Tuesday, 26 May 2015

Closed Hotels of South Australia - The Windsor Castle Hotel

The Windsor Castle Hotel


Situated on Victoria Square in Adelaide’s West End stood the Windsor Castle Hotel. For 103 years it operated as a city watering hole…but with a rough reputation, with proprietors and barman often having run-ins with the local law.

 Illegal gambling, opening after hours, selling alcohol illegally were just a few of the laws broken by staff in the bar, but also, the public drinkers were known for getting a little rowdy too!. One Mr James Turner, an elderly drinker, once caused an uproar that made the local newspapers. It was noted in the Advertiser that Mr Turner had had a little too much to drink and became enraged – he threw two glasses at the barman (smashing four other glasses at the time). In court Mr Turner admitted to being drunk before even entering the hotel. He wasn’t sure when, but someone cut a string on his waistcoat and stole his watch. When refused a drink at the Windsor Castle Hotel, he got enraged and grabbed a decanter, throwing it at bar staff before storming out of the hotel.

 In earlier years there was a near shoot out in the rear stables of the hotel when another customer refused to leave after being asked by the proprietor. The customer pulled a revolver and went into a rage promising to kill the owner if he didn’t get his way. The man was subdued, and dutifully reported to police. He was arrested and charged in a heated court case which saw the accused rant uncontrollably, and eventually be forced to serve time for his threats.

 There was a death on the hotels grounds as well. An old man who worked in the rear stables was standing on a platform some 8 feet high, when he fells backwards onto the ground below, fracturing his skull. He was taken to the hospital, but died early the next morning.
In the late 1940’s the hotel was bought by the Mutual Life and Citizens Assurance Co. Ltd. who intended to build an apartment complex on the site. After waiting for the hotel license to expire, the hotel was finally pulled down in 1954, with interior features sold via auction.

The hotel lasted 103 years, originally licensed by Mr Thomas Chalk on the 3rd of April 1851 – legend has it the land was originally purchased for 50 pounds and a wagon and oxen team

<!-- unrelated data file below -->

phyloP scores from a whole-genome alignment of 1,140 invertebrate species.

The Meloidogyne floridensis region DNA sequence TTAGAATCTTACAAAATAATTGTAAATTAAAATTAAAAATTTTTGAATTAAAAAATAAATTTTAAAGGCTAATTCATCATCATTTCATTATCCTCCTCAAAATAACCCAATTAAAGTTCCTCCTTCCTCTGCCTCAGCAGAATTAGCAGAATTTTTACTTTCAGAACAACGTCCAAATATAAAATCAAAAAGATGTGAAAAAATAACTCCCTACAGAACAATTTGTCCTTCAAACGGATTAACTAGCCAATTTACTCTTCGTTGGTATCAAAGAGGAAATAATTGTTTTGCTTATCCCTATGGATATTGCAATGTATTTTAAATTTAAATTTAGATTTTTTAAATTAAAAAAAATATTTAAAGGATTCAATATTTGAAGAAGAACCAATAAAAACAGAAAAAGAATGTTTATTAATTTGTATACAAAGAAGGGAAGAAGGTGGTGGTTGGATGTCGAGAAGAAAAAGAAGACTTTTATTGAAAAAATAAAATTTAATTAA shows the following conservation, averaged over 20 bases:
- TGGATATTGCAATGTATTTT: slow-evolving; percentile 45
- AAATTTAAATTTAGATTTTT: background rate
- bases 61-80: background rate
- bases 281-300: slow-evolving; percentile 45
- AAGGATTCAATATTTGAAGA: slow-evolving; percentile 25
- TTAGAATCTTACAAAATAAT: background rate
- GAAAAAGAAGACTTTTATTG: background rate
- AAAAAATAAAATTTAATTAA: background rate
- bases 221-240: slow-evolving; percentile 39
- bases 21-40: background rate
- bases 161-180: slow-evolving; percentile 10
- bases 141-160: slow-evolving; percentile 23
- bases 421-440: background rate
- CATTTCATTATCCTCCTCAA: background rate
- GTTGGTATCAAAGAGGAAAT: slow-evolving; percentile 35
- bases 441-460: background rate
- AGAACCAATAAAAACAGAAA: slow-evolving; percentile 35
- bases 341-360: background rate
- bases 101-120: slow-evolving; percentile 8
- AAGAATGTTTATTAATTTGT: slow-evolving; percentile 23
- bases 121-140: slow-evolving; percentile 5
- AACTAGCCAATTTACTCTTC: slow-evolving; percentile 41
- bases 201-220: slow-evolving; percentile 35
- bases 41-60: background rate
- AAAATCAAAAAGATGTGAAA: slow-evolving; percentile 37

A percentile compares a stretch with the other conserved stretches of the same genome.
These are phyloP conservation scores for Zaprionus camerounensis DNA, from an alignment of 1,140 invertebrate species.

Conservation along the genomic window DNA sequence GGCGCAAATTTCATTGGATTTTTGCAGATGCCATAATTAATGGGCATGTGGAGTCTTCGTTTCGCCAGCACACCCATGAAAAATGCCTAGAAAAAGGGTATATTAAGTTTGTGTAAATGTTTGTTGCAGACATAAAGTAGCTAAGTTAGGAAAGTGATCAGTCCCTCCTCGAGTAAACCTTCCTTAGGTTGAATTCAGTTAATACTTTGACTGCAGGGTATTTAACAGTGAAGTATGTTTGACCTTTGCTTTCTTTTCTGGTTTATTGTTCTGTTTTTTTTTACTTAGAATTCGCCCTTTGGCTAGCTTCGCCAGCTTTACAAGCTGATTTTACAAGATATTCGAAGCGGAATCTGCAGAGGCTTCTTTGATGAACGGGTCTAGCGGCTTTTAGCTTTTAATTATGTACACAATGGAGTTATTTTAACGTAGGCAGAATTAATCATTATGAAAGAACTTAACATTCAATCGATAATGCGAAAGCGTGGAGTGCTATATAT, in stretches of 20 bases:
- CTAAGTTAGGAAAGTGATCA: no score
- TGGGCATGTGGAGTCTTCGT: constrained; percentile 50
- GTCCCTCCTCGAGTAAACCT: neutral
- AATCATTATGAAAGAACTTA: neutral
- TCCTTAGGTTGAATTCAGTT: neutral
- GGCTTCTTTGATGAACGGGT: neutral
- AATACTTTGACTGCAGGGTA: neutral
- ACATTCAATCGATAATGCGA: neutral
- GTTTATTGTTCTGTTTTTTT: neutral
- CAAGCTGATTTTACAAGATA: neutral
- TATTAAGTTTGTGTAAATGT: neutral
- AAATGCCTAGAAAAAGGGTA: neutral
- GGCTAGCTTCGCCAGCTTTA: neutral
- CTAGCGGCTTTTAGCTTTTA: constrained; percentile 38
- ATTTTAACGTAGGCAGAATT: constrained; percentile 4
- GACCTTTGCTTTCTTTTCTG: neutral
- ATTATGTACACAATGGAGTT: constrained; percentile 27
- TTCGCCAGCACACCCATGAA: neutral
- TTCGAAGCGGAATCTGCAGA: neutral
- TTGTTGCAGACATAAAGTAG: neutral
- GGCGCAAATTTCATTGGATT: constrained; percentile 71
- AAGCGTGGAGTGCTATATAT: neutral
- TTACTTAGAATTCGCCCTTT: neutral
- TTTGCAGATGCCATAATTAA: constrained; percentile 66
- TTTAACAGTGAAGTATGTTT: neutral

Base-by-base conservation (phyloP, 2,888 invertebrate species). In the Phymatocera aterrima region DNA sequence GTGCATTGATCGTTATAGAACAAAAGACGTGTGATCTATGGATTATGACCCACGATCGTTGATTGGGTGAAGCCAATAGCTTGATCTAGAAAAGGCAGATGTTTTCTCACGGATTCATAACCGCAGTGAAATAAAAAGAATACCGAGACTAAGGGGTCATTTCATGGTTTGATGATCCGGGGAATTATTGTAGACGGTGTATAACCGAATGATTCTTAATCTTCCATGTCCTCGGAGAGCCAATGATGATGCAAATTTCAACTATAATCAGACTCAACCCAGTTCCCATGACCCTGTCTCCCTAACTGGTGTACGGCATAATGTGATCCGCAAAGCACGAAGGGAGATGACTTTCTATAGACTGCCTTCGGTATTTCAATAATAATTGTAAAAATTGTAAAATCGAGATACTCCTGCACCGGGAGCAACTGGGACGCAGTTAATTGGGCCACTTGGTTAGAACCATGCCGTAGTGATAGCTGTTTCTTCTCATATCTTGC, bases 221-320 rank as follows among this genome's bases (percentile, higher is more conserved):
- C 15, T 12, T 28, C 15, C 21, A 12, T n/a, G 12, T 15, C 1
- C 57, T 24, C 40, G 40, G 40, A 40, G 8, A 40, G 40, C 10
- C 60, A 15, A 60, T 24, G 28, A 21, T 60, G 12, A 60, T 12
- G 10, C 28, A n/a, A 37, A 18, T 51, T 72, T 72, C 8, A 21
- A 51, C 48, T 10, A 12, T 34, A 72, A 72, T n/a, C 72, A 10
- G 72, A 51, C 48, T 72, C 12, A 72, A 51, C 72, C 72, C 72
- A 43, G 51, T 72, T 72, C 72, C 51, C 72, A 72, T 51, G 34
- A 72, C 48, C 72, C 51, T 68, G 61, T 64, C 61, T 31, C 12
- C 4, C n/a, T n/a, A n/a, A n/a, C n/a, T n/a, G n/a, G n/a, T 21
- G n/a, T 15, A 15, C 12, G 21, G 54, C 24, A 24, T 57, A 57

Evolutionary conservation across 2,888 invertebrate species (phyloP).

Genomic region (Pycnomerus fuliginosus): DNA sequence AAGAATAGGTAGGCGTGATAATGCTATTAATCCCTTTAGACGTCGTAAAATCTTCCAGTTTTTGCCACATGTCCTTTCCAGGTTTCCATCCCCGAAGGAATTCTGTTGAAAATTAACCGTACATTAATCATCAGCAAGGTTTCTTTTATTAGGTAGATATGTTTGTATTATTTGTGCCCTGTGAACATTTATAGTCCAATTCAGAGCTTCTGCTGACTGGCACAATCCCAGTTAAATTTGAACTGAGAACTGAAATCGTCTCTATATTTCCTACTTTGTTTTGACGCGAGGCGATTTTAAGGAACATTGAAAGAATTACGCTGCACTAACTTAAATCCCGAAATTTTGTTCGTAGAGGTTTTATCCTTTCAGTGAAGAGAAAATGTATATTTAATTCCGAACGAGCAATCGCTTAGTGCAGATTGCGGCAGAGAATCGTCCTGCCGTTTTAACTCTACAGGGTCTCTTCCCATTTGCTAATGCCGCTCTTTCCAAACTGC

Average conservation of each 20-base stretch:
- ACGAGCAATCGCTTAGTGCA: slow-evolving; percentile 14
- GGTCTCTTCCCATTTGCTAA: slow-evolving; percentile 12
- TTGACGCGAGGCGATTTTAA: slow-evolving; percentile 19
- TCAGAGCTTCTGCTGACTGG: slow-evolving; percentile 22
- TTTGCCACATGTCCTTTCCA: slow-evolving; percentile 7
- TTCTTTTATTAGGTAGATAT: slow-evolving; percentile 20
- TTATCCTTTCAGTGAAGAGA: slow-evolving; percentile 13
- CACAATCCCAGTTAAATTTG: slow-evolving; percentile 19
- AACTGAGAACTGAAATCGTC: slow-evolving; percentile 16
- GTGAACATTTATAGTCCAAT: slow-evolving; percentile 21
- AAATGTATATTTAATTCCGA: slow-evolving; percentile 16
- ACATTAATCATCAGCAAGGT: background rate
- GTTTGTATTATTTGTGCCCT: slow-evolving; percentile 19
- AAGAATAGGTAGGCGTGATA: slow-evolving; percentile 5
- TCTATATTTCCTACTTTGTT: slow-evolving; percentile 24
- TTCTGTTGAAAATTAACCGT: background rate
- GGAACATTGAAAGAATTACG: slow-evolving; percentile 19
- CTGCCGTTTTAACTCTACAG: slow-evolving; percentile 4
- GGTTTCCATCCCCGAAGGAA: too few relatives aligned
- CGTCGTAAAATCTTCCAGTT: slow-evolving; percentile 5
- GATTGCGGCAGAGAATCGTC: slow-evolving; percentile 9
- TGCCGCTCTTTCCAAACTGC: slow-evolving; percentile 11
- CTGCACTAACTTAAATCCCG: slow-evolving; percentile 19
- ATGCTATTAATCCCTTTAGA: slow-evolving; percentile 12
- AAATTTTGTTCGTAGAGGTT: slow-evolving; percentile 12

Now on the corner of Victoria Square and Franklin Street stands the MLC building. The building was ahead of its time when completed in 1957. At the time it was the tallest glass building in Adelaide. It also featured a weather beacon on top!!

Tuesday, 19 May 2015

Ghost of the Hangmans Noose

Ghost of the Hangmans Noose

 Most people take pride in their work, but Ben Ellis, Hangman for the Adelaide Gaol from around 1860 until the mid 1870's, and also hangman at Mount Gambier Gaol in the same period. Ellis took exceptional pride in his efforts to make sure he did the job precisely.
The Adelaide Gaol hangman lived on site within the gaol, part payment for being the most unpopular man in Adelaide, and doing the dirtiest job of all. Partly to keep him safe from the general public, and from released prisoners who may have made promises to condemned prisoners.
 His quarters were in a small apartment under the female dormitory. In an observation in an Adelaide newspaper in the late 1860's, it was noted how filthy Mr Ellis kept his room. It was also noted that fires would often break out inside, or near his particular dwelling.
 Mr Ellis only had one execution go wrong in his time as hang man, and that was of prisoner Charles Streitman in 1877. In this particular instance, Mr Ellis was hasty in his preparations, and didn’t not go about his job in his usual way. When it became time for the trap door to drop, Streitman, rebounded and got caught on the platform – it took him 22 minutes before death took him from hanging – an insufferable way to die.
 Ben Ellis was described ion one old newspaper as a hulk of a man with “alcohol” blemishes on his nose, a whisp of grey head and a shabby beard. A grumpy looking fellow whom lived in squalid conditions.